POLITICS

Refugee Groups Say Communities Are Ready And Willing To Do More

The government expects to admit up to 85,000 refugees next fiscal year.

WASHINGTON -- For every refugee family resettled in the U.S., there's considerable work to be done. Someone needs to pick them up from the airport, find them a place to live and furnish their new home. Many refugees need help learning English, registering their children at school and finding a job. 

Bringing in more refugees would be a major undertaking. But groups that work on resettlement say they're up to the challenge, particularly given the volume of calls they are getting from community members, churches and other groups wanting to help. That community response, along with what they view as a moral imperative for the U.S. to do more, prompted organizations to call for the government to nearly triple its refugee admissions.

"People understand that refugees are people that are persecuted because of their religion, their ethnicity, their political beliefs and so forth, and so people feel compassion for that," Jim Hershberger, program director for Church World Service's resettlement office in Harrisonburg, Virginia, told The Huffington Post.

He said his group typically resettles an average of 125 to 150 people every year, and his community has always been supportive of refugees. But the group has recently seen an uptick in volunteers and was even able to hire a new staffer.

If the Obama administration goes through with its plan to up the number of refugees admitted to the U.S. -- albeit not by as much as advocates had hoped -- the ability of organizations like Hershberger's to help will be tested. The U.S. has agreed to accept 85,000 refugees from Syria and elsewhere in the fiscal year that begins Oct. 1, and will increase admissions to 100,000 in the 2017 fiscal year, Secretary of State John Kerry announced Sunday.

Refugee groups say communities in the U.S. want to do more to help those in need.
Refugee groups say communities in the U.S. want to do more to help those in need.

That's higher than the current refugee admissions cap, which is set at 70,000 -- the same it's been since fiscal year 2013. In fiscal years 2010 and 2011, the first two years President Barack Obama set the cap, it was at 80,000 people, before being decreased to 76,000 in fiscal year 2012. But high refugee admission numbers aren't unprecedented, which is why resettlement groups have said they will be able to cope.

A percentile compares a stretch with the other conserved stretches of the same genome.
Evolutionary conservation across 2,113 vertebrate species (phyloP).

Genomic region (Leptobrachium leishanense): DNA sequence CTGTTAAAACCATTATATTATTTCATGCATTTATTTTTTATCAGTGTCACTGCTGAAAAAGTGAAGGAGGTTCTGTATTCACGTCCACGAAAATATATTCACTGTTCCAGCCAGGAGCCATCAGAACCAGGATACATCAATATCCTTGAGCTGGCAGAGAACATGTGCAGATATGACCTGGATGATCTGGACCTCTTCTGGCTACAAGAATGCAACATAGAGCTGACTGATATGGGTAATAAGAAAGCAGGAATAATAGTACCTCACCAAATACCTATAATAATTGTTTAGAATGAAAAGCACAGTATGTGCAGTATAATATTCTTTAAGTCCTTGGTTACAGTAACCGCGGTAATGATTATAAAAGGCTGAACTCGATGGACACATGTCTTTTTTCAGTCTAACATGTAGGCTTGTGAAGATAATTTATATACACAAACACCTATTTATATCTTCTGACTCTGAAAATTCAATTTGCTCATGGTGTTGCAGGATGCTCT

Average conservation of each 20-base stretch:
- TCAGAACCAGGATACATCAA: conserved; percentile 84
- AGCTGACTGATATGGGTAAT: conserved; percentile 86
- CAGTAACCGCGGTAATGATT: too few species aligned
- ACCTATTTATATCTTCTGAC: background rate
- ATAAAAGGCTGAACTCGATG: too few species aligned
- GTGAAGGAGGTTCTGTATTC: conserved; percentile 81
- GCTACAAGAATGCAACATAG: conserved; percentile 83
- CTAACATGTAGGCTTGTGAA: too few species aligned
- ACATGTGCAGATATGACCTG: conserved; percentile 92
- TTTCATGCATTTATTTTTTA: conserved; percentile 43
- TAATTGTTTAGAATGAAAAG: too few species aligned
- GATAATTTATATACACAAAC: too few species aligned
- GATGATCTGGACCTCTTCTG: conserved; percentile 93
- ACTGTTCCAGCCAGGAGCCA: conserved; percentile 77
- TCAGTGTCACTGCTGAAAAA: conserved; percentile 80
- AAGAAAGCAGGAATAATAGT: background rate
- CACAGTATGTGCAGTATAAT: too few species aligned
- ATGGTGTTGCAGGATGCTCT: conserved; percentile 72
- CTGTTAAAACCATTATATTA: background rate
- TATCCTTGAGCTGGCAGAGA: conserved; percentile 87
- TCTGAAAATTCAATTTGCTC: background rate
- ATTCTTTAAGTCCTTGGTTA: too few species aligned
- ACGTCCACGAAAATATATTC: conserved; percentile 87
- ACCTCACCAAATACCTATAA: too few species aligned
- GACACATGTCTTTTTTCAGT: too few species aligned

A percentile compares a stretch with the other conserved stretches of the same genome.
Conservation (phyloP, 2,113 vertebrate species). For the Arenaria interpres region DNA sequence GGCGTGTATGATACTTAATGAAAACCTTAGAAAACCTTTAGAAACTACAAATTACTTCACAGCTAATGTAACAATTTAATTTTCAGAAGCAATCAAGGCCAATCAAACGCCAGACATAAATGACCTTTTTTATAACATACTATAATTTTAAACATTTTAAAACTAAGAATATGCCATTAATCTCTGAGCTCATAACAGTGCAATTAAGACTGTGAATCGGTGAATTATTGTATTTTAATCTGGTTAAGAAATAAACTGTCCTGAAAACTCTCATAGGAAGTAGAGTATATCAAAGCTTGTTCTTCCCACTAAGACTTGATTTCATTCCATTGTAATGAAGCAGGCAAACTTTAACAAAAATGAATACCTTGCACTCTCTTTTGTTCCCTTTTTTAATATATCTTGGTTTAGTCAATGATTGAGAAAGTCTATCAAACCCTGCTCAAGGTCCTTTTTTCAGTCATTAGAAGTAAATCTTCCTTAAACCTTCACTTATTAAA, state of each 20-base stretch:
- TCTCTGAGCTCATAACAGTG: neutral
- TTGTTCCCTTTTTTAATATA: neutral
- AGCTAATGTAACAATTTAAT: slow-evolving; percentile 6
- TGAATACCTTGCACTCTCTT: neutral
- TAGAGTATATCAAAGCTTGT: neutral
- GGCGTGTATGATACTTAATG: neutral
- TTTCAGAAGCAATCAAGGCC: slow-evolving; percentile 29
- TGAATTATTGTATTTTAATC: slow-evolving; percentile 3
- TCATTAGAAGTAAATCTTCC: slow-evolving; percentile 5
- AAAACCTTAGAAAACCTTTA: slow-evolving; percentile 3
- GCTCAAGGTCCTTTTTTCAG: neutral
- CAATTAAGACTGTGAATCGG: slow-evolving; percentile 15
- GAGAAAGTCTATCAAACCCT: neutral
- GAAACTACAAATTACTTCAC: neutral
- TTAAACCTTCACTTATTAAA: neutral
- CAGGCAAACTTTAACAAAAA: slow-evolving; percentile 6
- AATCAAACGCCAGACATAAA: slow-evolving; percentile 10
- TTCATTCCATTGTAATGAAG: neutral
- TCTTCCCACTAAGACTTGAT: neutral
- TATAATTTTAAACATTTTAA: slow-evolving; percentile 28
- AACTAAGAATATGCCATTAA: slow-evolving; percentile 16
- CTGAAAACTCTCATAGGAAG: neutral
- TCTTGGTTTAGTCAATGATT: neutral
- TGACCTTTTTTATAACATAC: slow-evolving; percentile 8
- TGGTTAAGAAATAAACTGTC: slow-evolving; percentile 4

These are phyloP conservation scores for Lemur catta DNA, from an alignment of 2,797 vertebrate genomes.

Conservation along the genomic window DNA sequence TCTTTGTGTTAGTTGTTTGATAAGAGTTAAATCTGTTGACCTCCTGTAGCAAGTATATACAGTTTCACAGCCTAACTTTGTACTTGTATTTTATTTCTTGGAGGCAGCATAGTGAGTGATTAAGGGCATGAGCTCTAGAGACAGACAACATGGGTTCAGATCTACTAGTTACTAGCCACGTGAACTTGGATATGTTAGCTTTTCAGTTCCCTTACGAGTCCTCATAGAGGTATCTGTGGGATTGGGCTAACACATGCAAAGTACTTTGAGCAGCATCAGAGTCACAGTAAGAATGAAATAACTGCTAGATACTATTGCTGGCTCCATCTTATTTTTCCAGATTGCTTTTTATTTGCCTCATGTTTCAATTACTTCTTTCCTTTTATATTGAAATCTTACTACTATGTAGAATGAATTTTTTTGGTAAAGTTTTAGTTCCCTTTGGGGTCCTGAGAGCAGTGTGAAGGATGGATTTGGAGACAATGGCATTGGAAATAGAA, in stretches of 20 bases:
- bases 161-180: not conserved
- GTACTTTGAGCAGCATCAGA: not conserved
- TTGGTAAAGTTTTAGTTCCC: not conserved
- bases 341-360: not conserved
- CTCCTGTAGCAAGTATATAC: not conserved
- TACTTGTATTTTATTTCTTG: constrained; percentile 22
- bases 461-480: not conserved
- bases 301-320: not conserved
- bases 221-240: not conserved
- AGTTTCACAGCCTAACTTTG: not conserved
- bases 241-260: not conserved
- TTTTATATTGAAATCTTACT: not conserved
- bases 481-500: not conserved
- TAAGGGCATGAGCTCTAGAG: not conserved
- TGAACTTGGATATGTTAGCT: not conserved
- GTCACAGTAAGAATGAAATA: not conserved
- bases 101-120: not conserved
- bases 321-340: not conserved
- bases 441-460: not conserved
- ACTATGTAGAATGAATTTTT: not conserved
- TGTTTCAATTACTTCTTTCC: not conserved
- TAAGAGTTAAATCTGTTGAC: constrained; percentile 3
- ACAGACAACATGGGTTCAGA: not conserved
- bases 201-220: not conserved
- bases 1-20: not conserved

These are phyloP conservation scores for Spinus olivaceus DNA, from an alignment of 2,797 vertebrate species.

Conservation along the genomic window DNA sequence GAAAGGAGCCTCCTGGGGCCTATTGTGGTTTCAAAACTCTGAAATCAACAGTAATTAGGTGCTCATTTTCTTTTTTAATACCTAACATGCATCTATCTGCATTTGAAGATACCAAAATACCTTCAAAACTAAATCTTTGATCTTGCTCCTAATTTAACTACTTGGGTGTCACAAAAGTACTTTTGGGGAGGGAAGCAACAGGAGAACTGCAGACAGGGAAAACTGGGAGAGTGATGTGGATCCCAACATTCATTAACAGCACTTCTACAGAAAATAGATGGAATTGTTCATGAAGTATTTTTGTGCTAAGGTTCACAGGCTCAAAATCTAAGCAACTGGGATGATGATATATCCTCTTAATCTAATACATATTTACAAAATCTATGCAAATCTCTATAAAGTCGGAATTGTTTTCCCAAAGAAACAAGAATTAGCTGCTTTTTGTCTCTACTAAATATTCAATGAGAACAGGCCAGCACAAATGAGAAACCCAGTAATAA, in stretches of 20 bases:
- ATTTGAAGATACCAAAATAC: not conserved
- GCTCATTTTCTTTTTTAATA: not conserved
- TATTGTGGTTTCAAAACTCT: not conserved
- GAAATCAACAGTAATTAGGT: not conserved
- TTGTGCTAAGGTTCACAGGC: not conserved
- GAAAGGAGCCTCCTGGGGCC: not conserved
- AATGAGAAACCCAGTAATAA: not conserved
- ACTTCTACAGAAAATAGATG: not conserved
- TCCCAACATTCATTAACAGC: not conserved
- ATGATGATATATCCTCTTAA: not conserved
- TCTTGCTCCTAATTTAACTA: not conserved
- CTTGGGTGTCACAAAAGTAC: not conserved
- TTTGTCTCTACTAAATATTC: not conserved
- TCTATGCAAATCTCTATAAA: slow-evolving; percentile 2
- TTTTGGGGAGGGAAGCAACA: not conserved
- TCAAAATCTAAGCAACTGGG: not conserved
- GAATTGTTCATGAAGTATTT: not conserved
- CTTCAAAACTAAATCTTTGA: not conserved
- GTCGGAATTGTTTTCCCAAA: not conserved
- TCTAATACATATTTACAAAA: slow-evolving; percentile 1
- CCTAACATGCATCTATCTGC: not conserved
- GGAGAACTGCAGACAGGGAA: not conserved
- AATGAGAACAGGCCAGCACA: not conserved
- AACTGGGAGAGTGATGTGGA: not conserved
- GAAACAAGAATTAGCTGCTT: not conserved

The U.S. has a significant refugee resettlement infrastructure in place: Nine domestic nongovernmental organizations have about 350 affiliate offices around the country already doing this work. They receive funding from the government for refugee resettlement, so if they began handling more people, they would also likely get more money to do so.

That's not to say an increase in the number of refugees admitted to the U.S. would be easy to manage. Hilary Weaver, co-director of the Immigrant and Refugee Research Institute at the University at Buffalo, said in an interview that she believes the U.S. can and should do more, but cautioned that resettlement agencies are often stretched.

"We need to look at what they need not just for that resettlement period, but what we're going to need beyond," Weaver said. "It's really a long-term prospect, and we need to invest in social services, in social workers, in paraprofessionals who come from these communities [and in] nurses, teachers who are knowledgeable about these populations and will be able to assist with ongoing needs." 

Eskinder Negash, vice president for global engagement at the U.S. Committee for Refugees and Immigrants, emphasized the importance of community support.

 "We have done this work many, many times. I believe that if there is a will, then we can do it," Negash said last week. "Resettlement in this country requires community support and we believe we have done that with host families from Vermont all the way to Juneau, Alaska. There are people ready to assist."

Bill Canny, executive director of migration and refugee services at the U.S. Conference of Catholic Bishops, echoed that statement.

"The United States has always been a government of the people, and the people are speaking," he said. "We're all getting calls from parishes, churches, corporations stepping up, saying, 'We'll help refugees.' I think the administration has to listen to the people."